Monday, July 25, 2011

Jean-Louis Etienne Takes Off For The Arctic By Balloon

Generali Taking Off From Spitsbergen (Photo by Francis Latreille)

Jean-Louis Etienne took off at 06.10 hrs this morning (Monday) from Longyearbyen, in Spitsbergen aboard Generali Arctic Observer to carry out the first crossing of the North Pole by balloon.  This flight represents the third part of his Arctic trilogy, which began on foot, then by boat, before he took to the air. With the support of Zinedine Zidane, the expedition’s godfather, Jean-Louis Etienne took off this morning on a 3500 km voyage to Alaska via the North Pole.
Longyearbyen, 5th April 2010: Luc Trullemans, the expedition’s weather expert got it right. The weather window appeared on Sunday night, allowing the Generali Arctic Observer team to inflate the huge rozière balloon (which uses a mixture of hot air and helium). The operation lasted more than five hours during the night as everything was set up, attached and the 2000 m3  canopy inflated. Taking advantage of ideal weather conditions, the team move the take-off forward, as it was originally planned for eight this morning. “The weather window arrived a few hours early and so everything was a bit of a rush at the end,” declared Jean-Louis Etienne when he reached the take-off area. “It all happened rather quickly. They called me telling me to come as we were going to take off.  I’m feeling quite relaxed. It will start to be enjoyable, once I’m a few metres up.”
Jean-Louis Etienne, his team and a few observers, who were present for the lift-off marking the start of this big adventure, had to wait around for an hour, while the final adjustments were being made concerning the flight. Like a dog straining at the leash, the balloon scraped the snow with impatience, as it was just held back by two attaching ropes and a few people had to grab hold to stop it from taking off. In this polar night, where the sun does not go down, with the sun’s rays striking the mountains, Zinédine Zidane enjoyed the fairy-tale sight of this balloon filling up and waiting to be released. “I feel really excited and am pleased to be at his side, as we talked a lot about this”, declared the ex-footballer. “Today is the big day for Jean-Louis. He’s been preparing this for a year and a half.”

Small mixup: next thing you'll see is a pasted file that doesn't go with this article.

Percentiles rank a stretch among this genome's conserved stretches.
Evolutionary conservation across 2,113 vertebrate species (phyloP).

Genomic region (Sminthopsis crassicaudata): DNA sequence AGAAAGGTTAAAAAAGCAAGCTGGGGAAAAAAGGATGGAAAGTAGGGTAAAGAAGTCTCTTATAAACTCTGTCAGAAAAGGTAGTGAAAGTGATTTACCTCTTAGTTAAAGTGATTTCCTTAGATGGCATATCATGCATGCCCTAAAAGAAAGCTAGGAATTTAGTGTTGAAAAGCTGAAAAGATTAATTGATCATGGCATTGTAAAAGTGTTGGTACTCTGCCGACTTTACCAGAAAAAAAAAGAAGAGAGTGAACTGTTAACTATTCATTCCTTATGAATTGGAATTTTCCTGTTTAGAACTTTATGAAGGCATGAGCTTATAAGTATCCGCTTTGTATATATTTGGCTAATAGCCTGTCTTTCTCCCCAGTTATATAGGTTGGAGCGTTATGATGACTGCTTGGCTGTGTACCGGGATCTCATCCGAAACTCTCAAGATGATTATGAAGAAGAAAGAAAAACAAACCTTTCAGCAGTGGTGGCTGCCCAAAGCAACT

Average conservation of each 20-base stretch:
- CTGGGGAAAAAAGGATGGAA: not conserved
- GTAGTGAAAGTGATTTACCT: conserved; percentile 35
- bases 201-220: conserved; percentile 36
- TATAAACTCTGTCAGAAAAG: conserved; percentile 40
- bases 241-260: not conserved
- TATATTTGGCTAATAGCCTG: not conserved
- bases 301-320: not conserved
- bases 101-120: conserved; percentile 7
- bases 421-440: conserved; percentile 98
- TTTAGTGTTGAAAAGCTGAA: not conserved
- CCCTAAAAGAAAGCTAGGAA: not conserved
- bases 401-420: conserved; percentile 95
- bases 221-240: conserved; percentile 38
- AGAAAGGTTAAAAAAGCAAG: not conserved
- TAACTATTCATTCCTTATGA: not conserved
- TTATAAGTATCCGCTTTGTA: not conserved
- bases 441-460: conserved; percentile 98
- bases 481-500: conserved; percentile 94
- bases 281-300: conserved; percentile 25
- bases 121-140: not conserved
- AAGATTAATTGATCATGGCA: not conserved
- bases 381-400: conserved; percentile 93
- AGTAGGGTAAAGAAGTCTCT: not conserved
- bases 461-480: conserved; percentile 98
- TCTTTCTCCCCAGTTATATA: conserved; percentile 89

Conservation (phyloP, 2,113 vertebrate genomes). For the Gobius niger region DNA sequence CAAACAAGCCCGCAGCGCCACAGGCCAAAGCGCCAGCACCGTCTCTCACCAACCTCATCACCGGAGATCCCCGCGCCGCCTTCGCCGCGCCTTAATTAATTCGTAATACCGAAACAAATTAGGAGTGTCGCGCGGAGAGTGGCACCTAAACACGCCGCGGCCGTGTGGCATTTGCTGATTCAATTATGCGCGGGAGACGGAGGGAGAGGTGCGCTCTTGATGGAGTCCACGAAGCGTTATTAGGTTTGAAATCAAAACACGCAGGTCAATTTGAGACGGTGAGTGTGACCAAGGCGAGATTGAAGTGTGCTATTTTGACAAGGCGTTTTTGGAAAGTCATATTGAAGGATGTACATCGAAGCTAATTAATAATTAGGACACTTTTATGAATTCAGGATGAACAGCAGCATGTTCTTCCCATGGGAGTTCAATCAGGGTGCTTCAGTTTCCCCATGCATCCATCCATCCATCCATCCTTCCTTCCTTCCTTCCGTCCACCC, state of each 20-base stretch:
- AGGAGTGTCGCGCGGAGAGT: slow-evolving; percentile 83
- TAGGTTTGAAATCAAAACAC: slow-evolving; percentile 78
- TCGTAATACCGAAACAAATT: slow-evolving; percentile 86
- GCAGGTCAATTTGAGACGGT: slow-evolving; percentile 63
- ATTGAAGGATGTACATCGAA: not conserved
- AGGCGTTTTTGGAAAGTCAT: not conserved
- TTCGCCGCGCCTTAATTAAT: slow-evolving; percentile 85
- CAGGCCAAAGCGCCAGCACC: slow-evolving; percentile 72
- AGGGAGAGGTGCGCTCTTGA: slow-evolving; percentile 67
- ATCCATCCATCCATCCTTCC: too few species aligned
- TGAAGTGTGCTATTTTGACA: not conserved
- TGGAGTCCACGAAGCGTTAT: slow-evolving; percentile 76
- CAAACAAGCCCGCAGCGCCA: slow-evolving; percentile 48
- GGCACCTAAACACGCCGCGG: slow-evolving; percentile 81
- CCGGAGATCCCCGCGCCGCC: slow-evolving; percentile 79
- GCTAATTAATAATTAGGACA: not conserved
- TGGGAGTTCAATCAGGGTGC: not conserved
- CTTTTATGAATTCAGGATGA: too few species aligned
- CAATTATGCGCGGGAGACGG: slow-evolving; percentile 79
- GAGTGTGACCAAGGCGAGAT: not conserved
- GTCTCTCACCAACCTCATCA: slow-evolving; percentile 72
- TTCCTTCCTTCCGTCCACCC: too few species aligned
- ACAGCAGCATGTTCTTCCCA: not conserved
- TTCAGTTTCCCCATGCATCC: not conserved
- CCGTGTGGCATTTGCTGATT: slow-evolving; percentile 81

When Jean-Louis Etienne’s team released the gondola and cut the last rope holding the balloon down, in a tick the emotion filled the crowd, who were amazed by the sight of this balloon suddenly taking off. A few minutes later, contacted on the VHF, Jean-Louis Etienne admitted that it was thrilling and enjoyable: « It wasn’t just a little bit of excitement, but a huge emotion that I felt at the start. It was an extraordinary moment. A highly charged moment. And gradually it turned to a scene of magnificent beauty. Now calm has returned. I’m gradually lifting up over Longyearbyen. It’s truly magical. I’m starting to see the outline of the mountains. There’s a landscape ahead of me with mountains and water. There is total peace.  It’s really magnificent and exactly how I imagined it.”

Jean Louis Etienne Onboard Generali (Photo by Francis Latreille)

Before passing over the Spitsbergen mountains, Jean-Louis Etienne will be setting up the detectors, which will enable him to take various scientific measurements throughout the voyage to measure CO2, the magnetic field, the suspended particles and the tropospheric ozone. This first solo crossing of the North Pole by balloon is due to last between seven and ten days.

Sumber : Challenge and Adventure Senin, 5 April 2010

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